If you've wandered through your local craft store lately, you may have come across an aisle full of window paint. And, you may have wondered, "Does that stuff really work?" "Is it just for kids?" "Can I do something I wouldn't mind displaying in my house, without breaking the bank?" The answer to these questions is "Yes", "no," and "yes." :)
The finished product can look quite elegant, and will last for years. And actually, I wouldn't let very young kids anywhere near it: terribly messy! :)
This isn't a traditional tutorial today, because the concept is mostly self-explanatory. What it is is a compilation of tips and tricks for getting the best, cheapest results from window paint.
The basic idea of this stuff is that you use "faux leading" to outline your desired image "stained glass" style either directly on a window, or on a piece of plastic. Then you fill in the design with the colored paints. Once dry, it will stay on your window or other object more or less permanently, but can be removed easily enough - often without damaging the "sticker," which can theoretically be re-used.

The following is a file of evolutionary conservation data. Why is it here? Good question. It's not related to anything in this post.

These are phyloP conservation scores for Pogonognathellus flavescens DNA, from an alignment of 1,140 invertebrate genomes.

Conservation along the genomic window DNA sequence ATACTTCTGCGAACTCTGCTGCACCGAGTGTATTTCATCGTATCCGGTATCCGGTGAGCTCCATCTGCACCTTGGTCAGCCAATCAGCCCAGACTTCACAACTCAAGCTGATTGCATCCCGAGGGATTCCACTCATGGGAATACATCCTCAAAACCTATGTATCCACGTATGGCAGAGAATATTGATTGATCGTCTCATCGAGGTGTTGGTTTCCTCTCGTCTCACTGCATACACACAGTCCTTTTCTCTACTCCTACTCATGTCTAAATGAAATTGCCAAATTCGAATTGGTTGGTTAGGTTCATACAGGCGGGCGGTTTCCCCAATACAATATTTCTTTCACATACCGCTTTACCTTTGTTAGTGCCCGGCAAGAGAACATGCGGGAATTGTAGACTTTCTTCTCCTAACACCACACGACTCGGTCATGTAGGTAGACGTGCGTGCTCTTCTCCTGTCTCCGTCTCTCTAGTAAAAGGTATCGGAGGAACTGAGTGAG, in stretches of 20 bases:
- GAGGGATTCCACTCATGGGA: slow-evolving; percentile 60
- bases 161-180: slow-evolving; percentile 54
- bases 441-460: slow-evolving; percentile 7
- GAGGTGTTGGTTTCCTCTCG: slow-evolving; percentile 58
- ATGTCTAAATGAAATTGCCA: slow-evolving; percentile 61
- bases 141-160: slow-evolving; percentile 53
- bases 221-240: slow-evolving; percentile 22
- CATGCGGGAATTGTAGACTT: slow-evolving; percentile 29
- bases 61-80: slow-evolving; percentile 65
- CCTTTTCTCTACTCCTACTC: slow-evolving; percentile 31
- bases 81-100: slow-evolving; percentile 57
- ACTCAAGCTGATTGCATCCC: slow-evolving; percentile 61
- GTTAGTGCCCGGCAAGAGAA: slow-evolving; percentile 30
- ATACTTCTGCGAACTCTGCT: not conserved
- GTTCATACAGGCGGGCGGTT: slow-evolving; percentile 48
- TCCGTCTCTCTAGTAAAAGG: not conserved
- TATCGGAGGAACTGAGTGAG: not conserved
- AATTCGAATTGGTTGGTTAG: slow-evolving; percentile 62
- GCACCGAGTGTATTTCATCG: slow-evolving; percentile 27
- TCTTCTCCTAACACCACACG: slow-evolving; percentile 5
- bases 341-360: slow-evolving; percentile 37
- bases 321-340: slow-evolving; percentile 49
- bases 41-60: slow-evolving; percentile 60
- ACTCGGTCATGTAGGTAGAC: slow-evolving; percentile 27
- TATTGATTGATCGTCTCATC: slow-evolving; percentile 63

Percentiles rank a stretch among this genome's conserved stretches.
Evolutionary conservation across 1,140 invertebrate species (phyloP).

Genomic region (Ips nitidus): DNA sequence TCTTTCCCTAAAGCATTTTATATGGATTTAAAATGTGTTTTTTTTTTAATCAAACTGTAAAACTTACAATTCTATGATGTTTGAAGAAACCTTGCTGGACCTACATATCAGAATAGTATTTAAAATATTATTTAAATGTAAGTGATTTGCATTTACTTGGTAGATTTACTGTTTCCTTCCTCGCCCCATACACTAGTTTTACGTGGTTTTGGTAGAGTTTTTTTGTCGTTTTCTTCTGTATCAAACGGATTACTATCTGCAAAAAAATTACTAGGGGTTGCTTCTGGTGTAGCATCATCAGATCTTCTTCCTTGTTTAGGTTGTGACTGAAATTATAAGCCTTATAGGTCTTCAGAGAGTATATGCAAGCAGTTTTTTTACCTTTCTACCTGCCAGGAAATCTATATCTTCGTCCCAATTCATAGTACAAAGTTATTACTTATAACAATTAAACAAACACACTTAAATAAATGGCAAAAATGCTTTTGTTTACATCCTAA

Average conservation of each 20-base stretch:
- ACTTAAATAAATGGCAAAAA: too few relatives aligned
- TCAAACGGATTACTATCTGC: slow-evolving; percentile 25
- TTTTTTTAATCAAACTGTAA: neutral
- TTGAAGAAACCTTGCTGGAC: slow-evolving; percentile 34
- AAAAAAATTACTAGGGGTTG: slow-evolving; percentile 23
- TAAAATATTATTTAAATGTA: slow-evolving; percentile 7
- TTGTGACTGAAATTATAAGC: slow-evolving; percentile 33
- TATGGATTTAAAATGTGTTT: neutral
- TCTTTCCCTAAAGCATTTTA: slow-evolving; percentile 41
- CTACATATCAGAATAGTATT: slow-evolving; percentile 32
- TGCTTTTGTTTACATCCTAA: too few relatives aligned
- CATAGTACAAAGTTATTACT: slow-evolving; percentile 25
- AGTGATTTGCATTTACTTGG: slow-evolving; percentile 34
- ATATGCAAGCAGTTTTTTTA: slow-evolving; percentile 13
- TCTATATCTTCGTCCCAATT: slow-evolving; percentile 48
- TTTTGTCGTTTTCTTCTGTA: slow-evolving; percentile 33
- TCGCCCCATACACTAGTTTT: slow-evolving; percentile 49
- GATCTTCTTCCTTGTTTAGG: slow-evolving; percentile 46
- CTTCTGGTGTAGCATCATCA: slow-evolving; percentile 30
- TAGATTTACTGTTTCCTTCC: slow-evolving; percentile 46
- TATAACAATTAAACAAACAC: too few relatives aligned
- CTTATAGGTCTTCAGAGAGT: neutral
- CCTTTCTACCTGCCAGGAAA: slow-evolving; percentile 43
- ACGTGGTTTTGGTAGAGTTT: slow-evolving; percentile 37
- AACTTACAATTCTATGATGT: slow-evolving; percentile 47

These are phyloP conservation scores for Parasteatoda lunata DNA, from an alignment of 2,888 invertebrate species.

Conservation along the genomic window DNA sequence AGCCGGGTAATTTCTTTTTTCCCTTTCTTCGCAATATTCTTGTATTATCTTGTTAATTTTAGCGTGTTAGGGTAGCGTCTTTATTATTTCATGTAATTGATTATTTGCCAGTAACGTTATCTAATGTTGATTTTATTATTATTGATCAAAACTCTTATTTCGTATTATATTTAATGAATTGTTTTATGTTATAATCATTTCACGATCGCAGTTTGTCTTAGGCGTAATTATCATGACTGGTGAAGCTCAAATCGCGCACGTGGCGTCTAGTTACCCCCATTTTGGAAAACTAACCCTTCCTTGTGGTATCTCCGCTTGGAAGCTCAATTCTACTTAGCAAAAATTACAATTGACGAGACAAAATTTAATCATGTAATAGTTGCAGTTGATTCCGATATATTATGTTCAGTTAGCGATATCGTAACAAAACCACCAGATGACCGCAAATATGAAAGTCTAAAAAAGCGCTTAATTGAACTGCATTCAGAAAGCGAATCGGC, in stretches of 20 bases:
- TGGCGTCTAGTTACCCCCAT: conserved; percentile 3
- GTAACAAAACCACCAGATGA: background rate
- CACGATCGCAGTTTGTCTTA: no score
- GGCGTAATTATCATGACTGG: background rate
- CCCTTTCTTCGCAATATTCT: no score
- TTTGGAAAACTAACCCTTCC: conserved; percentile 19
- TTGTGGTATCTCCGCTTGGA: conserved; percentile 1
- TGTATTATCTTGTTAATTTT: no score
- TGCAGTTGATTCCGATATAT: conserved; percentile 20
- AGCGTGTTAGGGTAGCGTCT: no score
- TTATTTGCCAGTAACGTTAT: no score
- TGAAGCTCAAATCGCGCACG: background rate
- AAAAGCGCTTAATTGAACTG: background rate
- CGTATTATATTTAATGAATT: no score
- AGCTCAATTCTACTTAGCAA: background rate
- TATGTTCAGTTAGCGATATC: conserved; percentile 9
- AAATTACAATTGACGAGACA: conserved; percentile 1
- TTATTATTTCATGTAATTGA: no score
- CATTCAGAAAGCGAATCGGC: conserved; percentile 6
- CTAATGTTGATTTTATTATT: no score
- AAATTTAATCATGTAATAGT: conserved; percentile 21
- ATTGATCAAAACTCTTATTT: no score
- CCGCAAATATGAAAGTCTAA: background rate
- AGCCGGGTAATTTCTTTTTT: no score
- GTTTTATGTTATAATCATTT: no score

One commenter asked "How long will these stickers last? Can I make them now and apply them in 6 months?" The answer is "Pretty much indefinitely" and "Yes." I have had these last through moves - taken them off mirrors, stuck them onto clear plastic, and re-applied to a new mirror. No problem.
If they've been in a hot window, your chances are not as good. But a climate-controlled indoor location? Should last forever.
The only other thing I'd change is my blithe guarantee that sticking them to non-glass or tile surfaces is perfectly safe. I actually did have trouble removing one from a painted door where it had been for several years. I gave up because I didn't have a razor blade on me and it looked fine. During that same move I had a Little trouble removing them from a mirror as well. Nothing that couldn't be dealt with, but I couldn't have salvaged the stickers if I'd wanted to.
* "Leading" paint for outlines (See tips below)
* Several colors of transparent paint
* Large piece of slick plastic, like a Ziplock bag
* Images to paint, printed out or drawn on ordinary paper
* paper towels or rags for cleanup
* Large pin for clearing blockages, popping bubbles, etc.